Asian-American Resource Center opens Saturday

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Eric Oeur, administrative Specialist of the Asian American Resource Center (AARC), organizes photos for display at the center’s grand opening. The AARC will be Austin’s first municipal building dedicated to the Asian American community. 

Photo Credit: Shelby Tauber | Daily Texan Staff

Austin’s first municipal building dedicated to the Asian-American community is scheduled to open its doors Saturday, with the goal of providing a central hub for
Asian-American residents.  

The Asian-American Resource Center, located in northeast Autin, will serve as a cultural facility — featuring nine classrooms, a library, computer lab, conference room, assembly hall and cultural
exhibitions spaces.  

It was green-lighted in 2005 when the Network of Asian-American Organizations applied for and received a $100,000 grant from the U.S. Department of Commerce and the U.S. Economic Development Administration. In 2006, a voter-approved bond set aside $5 million for the center. Austin City Council authorized the purchase of 15.3 acres of land for $2 million from the Parks and Recreation Department’s budget in 2007. 

“The resource center belongs to the city, just like the Mexican-American Cultural Center and the George Washington Carver Museum and Cultural Center,” said Victor Ovalle, a public information officer for the department.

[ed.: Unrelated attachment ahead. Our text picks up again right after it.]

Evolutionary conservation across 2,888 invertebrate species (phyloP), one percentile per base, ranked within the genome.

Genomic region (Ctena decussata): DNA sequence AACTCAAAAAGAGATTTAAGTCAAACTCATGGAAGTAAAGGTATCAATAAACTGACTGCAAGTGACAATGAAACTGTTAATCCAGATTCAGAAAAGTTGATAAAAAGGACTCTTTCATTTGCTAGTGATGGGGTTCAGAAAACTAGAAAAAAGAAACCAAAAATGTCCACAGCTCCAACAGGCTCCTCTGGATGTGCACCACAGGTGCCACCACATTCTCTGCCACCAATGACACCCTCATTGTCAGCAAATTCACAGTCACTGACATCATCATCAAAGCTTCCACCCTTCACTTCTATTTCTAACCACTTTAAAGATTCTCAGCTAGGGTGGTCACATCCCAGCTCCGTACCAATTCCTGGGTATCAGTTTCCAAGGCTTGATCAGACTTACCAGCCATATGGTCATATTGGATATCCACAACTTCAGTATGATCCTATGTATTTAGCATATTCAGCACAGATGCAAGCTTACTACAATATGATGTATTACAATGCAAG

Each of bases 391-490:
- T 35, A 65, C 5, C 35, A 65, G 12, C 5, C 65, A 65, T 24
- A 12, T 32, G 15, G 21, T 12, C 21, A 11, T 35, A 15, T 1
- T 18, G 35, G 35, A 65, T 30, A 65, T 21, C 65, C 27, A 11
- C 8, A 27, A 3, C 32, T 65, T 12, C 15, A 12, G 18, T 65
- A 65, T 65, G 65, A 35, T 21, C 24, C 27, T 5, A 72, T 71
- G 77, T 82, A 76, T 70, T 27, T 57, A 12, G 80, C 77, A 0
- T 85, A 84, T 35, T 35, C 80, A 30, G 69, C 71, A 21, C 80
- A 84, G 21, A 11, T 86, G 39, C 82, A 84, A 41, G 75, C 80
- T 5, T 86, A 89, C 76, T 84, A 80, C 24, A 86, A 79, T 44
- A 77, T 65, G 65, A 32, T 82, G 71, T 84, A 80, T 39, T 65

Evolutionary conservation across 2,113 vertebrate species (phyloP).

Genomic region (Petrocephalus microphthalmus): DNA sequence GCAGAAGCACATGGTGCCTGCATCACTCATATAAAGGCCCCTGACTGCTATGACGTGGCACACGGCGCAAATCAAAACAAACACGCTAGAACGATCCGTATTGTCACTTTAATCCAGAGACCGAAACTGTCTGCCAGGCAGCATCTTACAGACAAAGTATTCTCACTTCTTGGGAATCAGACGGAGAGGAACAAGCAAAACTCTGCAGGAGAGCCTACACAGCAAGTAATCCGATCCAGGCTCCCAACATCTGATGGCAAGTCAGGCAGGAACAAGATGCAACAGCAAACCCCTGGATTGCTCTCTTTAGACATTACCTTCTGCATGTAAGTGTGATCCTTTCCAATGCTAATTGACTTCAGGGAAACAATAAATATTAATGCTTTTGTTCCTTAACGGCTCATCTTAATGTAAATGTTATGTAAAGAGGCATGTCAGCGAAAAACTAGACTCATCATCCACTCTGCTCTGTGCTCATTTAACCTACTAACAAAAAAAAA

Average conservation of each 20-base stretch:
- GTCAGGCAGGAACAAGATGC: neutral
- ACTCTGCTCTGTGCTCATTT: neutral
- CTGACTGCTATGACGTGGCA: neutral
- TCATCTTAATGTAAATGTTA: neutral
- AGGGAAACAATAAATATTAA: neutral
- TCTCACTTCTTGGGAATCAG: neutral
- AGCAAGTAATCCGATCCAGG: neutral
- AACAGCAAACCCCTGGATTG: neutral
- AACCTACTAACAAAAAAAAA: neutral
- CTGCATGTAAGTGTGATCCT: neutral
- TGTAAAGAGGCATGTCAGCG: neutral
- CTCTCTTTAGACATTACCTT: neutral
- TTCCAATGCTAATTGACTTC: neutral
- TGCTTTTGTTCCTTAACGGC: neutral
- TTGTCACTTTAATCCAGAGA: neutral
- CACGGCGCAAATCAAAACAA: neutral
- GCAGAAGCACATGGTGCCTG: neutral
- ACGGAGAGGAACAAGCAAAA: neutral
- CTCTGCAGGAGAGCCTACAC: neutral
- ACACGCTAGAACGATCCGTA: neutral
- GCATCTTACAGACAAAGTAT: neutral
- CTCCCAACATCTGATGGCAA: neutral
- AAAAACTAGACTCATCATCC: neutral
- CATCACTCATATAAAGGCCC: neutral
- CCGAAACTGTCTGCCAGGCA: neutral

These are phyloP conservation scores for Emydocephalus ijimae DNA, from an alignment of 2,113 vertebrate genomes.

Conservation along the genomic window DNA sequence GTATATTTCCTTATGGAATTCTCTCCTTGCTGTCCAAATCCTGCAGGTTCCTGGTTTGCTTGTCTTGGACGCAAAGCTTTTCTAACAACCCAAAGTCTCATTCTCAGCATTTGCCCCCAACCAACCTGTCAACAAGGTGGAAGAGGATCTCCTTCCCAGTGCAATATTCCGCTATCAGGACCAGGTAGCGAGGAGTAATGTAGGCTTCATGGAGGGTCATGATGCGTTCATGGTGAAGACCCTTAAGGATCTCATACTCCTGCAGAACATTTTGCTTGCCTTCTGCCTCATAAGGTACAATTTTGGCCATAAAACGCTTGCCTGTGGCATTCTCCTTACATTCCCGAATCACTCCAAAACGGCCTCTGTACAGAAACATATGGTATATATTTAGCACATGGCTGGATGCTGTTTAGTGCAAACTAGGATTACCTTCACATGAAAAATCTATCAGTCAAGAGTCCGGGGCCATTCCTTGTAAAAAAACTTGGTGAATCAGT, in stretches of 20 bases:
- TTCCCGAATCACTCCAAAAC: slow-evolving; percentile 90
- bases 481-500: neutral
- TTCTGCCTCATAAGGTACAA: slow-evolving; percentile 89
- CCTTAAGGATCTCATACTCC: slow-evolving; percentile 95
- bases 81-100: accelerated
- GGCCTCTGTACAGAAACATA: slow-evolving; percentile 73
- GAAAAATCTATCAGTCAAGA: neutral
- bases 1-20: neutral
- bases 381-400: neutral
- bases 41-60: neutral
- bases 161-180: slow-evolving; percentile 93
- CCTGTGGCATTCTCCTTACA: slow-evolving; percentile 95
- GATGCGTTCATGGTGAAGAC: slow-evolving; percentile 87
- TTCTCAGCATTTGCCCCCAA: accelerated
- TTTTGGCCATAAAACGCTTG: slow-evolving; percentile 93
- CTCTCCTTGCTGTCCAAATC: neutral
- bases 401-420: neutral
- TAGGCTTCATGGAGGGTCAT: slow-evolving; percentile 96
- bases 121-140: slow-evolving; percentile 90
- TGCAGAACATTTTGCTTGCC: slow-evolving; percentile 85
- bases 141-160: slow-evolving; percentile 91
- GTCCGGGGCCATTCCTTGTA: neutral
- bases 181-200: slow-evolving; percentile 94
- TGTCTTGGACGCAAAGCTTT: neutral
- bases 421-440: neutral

In 2012, Travis
County’s Asian-American population amounted to almost 6.8 percent. According to project manager Taja Beekley, that number is Austin’s fastest
growing demographic. 

An organization called Asian-American Resource Center Nonprofit will develop content for educational programs at the center. Richard Jung, board chairman of the organization, said the center will provide numerous opportunities for students.

“The Asian-American student population at UT has been growing by leaps and bounds. But in general, there doesn’t seem to be a lot of interaction between students on campus and the different communities here in Austin,” Jung said. “We want to
foster that.”

In addition to connecting students to each other and to Asian-American cultural events, the center will also provide student volunteer opportunities so students can take advantage of their
cultural knowledge. 

“Students can apply that knowledge to specific instances with refugee communities or other vulnerable populations here in Austin,” Jung said. “We are very excited about the potential for working with students in [the center].” 

Beekley said the resources and educational opportunities offered at the facility are not
exclusively geared toward people of Asian descent.

“Asians and Asian Americans are our target demographic, but the center also offers an opportunity for the greater Austin community to come, learn and experience the various cultures and heritages of the different nationalities from Asia,” Beekley said. 

The center will act as an economic catalyst to the region through networking events, small business workshops and community collaboration,
Beekley said. 

The organization partnered with UT to develop the center’s first program, entitled “Asian Texans: Untold Stories,” which exposes the history of Asian Americans in Texas.